This BBQ wedding featured a “first rib”

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 | Photography by Leah Lee Photography
Photos by Leah Lee Photography

The Offbeat Bride: Veronica (Offbeat Bride Tribe member)

Her offbeat partner: John

Date and location of wedding: Marvimon House, Los Angeles, CA — October 2, 2014

Our offbeat wedding at a glance:

We are generally people who like to do things our own way, and we were fortunate enough to have the support to stay consistent with that for our wedding. Tradition for tradition's sake didn't interest us, and glamour and grandeur weren't our priorities. We wanted a good time had by all with good food and great memories. Using the Offbeat Bride book as our guide, we spent a year and a half planning the wedding.




We elected to not have cake, a DJ, or alcohol — we generally avoid grains and refined sugar, aren't much dancing people, and don't drink (I swear we’re fun). We had no wedding party, and my dress was not fluffy or white. We commenced the BBQ buffet by sharing the “first rib” and included lots of personal touches inspired by Offbeat Bride.

First rib!


I wore Converse most of the day, and there was not a single bit of lace, glitter, or tulle to be found. I knitted a shawl for my wedding, inspired by many Tribesmaids. The only flowers I had were fake, and the rest were succulents. Our favors were “muglies” inspired by Ariel herself.



We tried to stay conscious of waste when we selected VerTerra biodegradable dinnerware, recycled birch utensils, and mason jars for beverages. I created a scrapbook featuring friends, family, and our engagement with lots of white space to serve as our guestbook, and the photo booth was a big hit too.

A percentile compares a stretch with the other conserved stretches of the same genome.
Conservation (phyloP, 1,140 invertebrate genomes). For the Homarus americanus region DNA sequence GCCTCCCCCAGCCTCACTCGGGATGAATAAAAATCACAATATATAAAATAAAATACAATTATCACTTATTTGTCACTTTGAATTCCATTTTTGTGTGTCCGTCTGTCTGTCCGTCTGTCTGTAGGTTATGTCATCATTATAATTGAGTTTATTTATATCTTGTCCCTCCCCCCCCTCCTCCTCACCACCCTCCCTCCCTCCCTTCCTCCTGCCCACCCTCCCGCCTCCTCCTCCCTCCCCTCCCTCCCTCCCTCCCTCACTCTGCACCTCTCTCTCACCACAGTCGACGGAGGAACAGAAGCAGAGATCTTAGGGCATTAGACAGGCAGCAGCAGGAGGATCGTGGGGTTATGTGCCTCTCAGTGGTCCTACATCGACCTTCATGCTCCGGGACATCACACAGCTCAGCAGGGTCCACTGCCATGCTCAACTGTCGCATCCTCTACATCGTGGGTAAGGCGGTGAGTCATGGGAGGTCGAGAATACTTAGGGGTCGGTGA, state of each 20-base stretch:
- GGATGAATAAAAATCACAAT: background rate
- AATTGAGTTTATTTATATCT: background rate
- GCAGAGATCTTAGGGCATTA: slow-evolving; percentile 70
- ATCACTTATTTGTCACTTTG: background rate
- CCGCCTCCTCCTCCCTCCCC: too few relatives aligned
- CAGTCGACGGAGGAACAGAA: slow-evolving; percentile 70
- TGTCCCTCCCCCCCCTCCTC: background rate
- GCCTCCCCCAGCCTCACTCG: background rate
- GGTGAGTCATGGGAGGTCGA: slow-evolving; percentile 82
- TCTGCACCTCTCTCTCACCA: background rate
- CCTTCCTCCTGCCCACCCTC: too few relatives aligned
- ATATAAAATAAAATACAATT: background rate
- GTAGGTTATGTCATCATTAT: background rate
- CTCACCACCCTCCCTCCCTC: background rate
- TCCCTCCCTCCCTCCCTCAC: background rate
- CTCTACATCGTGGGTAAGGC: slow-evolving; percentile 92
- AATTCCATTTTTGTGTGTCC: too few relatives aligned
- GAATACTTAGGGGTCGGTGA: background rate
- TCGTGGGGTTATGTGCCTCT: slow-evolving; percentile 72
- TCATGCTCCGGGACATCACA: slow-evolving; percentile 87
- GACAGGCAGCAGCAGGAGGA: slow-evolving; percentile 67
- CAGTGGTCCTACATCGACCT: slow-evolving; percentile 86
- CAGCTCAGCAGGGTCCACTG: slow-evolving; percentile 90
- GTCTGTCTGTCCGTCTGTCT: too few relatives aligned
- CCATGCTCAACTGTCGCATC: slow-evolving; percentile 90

We also created a “Newlyweds”-styled video to play right after dinner that got a lot of laughs. The centerpieces were designed from scratch and hand-carved by the groom and his father, then planted with succulent cuttings that were given away or are in our garden today. The vintage bottles for decoration were saved by my grandfather over the years for no particular reason, and they were a nice way to bring his memory into the celebration with us.


Our handfasting cords were hand-braided from strips of a favorite pair of boxer shorts with zombies on them, an old t-shirt, and cords of leather and jute. We chose charms to represent our favorite things, including a tea kettle, eggs and bacon, the Wheel of Time, and a zombie.

I didn't try on or even see my dress until it arrived in the mail a month before the wedding. I flew with my mom to Seattle to the studio of a dressmaker, Wai-Ching, to design my dress, and the trip itself was such a treat. I tried on many designs, picked the pieces I liked best from each and a color combo I wanted, and waited eagerly for it to come in the mail (it turned out to be absolutely spectacular).


Tell us about the ceremony:

With no wedding party, we had all six parents (mine are divorced and remarried) go up the aisle — four carrying our handfasting cords, and my mother and father walked with me. Our officiant was our dear friend, who has a fantastic stage presence.



My stepmother sang to us to open the ceremony. We passed our rings around for a ring warming so that each guest could send their blessings/positive energies. We used some formal language and structure, asking the audience for their support and giving both formal, repeat-after-me vows as well as personal ones. At the end, we asked everyone to rise and hold hands as we listened to a romantic and moving duet by our officiant and his wife. It is one of the crispest memories of the day for me. We recessed to the Throne Room title credits, and John practically ran down the aisle — I had to slow him down several times.




Our biggest challenge: